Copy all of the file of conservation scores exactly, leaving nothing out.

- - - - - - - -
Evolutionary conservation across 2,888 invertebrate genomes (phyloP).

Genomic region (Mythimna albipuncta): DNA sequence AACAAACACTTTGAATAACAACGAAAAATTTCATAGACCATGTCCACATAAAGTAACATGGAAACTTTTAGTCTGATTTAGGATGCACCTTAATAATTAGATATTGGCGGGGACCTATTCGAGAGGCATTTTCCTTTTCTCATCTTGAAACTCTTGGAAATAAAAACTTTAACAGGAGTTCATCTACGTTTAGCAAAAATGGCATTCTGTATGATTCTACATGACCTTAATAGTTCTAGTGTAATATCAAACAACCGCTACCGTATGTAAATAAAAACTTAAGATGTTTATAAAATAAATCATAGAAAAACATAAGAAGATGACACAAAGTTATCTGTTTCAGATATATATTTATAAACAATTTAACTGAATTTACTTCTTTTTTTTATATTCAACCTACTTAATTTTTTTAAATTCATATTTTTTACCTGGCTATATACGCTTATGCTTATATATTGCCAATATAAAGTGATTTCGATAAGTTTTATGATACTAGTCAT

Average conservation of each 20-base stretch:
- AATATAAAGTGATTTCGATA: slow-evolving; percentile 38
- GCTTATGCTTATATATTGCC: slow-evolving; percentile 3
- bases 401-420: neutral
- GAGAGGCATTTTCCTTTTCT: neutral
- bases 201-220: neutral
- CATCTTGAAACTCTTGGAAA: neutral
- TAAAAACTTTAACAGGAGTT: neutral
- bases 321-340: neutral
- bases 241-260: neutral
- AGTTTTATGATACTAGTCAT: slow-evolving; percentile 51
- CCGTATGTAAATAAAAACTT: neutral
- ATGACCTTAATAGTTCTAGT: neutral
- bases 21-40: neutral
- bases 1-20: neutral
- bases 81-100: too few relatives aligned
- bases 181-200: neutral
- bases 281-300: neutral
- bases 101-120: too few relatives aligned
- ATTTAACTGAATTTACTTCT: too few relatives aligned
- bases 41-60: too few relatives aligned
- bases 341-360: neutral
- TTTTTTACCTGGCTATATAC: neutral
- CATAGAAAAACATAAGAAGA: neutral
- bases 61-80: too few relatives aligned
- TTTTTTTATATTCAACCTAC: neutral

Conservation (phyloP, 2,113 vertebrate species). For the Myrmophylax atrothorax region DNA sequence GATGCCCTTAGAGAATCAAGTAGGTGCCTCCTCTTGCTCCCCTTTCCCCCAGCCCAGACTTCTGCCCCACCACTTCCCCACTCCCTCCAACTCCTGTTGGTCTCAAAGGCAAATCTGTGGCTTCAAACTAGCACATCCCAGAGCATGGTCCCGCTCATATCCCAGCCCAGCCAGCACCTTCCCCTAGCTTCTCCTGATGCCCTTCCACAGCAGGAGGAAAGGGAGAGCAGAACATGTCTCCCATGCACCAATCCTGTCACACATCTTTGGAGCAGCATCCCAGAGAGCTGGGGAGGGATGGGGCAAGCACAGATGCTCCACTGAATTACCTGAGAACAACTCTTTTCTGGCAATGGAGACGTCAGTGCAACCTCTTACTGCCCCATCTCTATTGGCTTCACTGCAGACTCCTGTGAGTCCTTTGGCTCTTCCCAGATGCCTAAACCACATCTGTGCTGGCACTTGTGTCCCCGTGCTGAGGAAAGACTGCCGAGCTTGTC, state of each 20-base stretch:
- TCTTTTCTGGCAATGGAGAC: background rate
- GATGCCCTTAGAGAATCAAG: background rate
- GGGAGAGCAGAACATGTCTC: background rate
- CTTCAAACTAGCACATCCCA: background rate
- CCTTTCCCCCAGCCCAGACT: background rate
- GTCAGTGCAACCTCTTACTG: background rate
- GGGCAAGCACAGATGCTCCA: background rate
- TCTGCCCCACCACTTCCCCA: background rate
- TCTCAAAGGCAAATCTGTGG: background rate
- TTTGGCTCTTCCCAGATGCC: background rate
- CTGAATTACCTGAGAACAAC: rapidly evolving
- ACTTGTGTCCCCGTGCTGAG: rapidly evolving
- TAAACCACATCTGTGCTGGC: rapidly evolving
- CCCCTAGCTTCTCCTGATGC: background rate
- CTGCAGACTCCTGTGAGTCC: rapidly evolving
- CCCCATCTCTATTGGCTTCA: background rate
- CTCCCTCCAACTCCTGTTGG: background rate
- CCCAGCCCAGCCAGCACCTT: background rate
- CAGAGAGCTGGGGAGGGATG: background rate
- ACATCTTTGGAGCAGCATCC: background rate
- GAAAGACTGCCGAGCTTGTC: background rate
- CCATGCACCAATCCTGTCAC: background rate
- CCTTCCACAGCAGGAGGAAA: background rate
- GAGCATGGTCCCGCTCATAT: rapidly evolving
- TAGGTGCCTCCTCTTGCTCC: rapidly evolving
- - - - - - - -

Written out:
Evolutionary conservation across 2,888 invertebrate genomes (phyloP).

Genomic region (Mythimna albipuncta): DNA sequence AACAAACACTTTGAATAACAACGAAAAATTTCATAGACCATGTCCACATAAAGTAACATGGAAACTTTTAGTCTGATTTAGGATGCACCTTAATAATTAGATATTGGCGGGGACCTATTCGAGAGGCATTTTCCTTTTCTCATCTTGAAACTCTTGGAAATAAAAACTTTAACAGGAGTTCATCTACGTTTAGCAAAAATGGCATTCTGTATGATTCTACATGACCTTAATAGTTCTAGTGTAATATCAAACAACCGCTACCGTATGTAAATAAAAACTTAAGATGTTTATAAAATAAATCATAGAAAAACATAAGAAGATGACACAAAGTTATCTGTTTCAGATATATATTTATAAACAATTTAACTGAATTTACTTCTTTTTTTTATATTCAACCTACTTAATTTTTTTAAATTCATATTTTTTACCTGGCTATATACGCTTATGCTTATATATTGCCAATATAAAGTGATTTCGATAAGTTTTATGATACTAGTCAT

Average conservation of each 20-base stretch:
- AATATAAAGTGATTTCGATA: slow-evolving; percentile 38
- GCTTATGCTTATATATTGCC: slow-evolving; percentile 3
- bases 401-420: neutral
- GAGAGGCATTTTCCTTTTCT: neutral
- bases 201-220: neutral
- CATCTTGAAACTCTTGGAAA: neutral
- TAAAAACTTTAACAGGAGTT: neutral
- bases 321-340: neutral
- bases 241-260: neutral
- AGTTTTATGATACTAGTCAT: slow-evolving; percentile 51
- CCGTATGTAAATAAAAACTT: neutral
- ATGACCTTAATAGTTCTAGT: neutral
- bases 21-40: neutral
- bases 1-20: neutral
- bases 81-100: too few relatives aligned
- bases 181-200: neutral
- bases 281-300: neutral
- bases 101-120: too few relatives aligned
- ATTTAACTGAATTTACTTCT: too few relatives aligned
- bases 41-60: too few relatives aligned
- bases 341-360: neutral
- TTTTTTACCTGGCTATATAC: neutral
- CATAGAAAAACATAAGAAGA: neutral
- bases 61-80: too few relatives aligned
- TTTTTTTATATTCAACCTAC: neutral

Conservation (phyloP, 2,113 vertebrate species). For the Myrmophylax atrothorax region DNA sequence GATGCCCTTAGAGAATCAAGTAGGTGCCTCCTCTTGCTCCCCTTTCCCCCAGCCCAGACTTCTGCCCCACCACTTCCCCACTCCCTCCAACTCCTGTTGGTCTCAAAGGCAAATCTGTGGCTTCAAACTAGCACATCCCAGAGCATGGTCCCGCTCATATCCCAGCCCAGCCAGCACCTTCCCCTAGCTTCTCCTGATGCCCTTCCACAGCAGGAGGAAAGGGAGAGCAGAACATGTCTCCCATGCACCAATCCTGTCACACATCTTTGGAGCAGCATCCCAGAGAGCTGGGGAGGGATGGGGCAAGCACAGATGCTCCACTGAATTACCTGAGAACAACTCTTTTCTGGCAATGGAGACGTCAGTGCAACCTCTTACTGCCCCATCTCTATTGGCTTCACTGCAGACTCCTGTGAGTCCTTTGGCTCTTCCCAGATGCCTAAACCACATCTGTGCTGGCACTTGTGTCCCCGTGCTGAGGAAAGACTGCCGAGCTTGTC, state of each 20-base stretch:
- TCTTTTCTGGCAATGGAGAC: background rate
- GATGCCCTTAGAGAATCAAG: background rate
- GGGAGAGCAGAACATGTCTC: background rate
- CTTCAAACTAGCACATCCCA: background rate
- CCTTTCCCCCAGCCCAGACT: background rate
- GTCAGTGCAACCTCTTACTG: background rate
- GGGCAAGCACAGATGCTCCA: background rate
- TCTGCCCCACCACTTCCCCA: background rate
- TCTCAAAGGCAAATCTGTGG: background rate
- TTTGGCTCTTCCCAGATGCC: background rate
- CTGAATTACCTGAGAACAAC: rapidly evolving
- ACTTGTGTCCCCGTGCTGAG: rapidly evolving
- TAAACCACATCTGTGCTGGC: rapidly evolving
- CCCCTAGCTTCTCCTGATGC: background rate
- CTGCAGACTCCTGTGAGTCC: rapidly evolving
- CCCCATCTCTATTGGCTTCA: background rate
- CTCCCTCCAACTCCTGTTGG: background rate
- CCCAGCCCAGCCAGCACCTT: background rate
- CAGAGAGCTGGGGAGGGATG: background rate
- ACATCTTTGGAGCAGCATCC: background rate
- GAAAGACTGCCGAGCTTGTC: background rate
- CCATGCACCAATCCTGTCAC: background rate
- CCTTCCACAGCAGGAGGAAA: background rate
- GAGCATGGTCCCGCTCATAT: rapidly evolving
- TAGGTGCCTCCTCTTGCTCC: rapidly evolving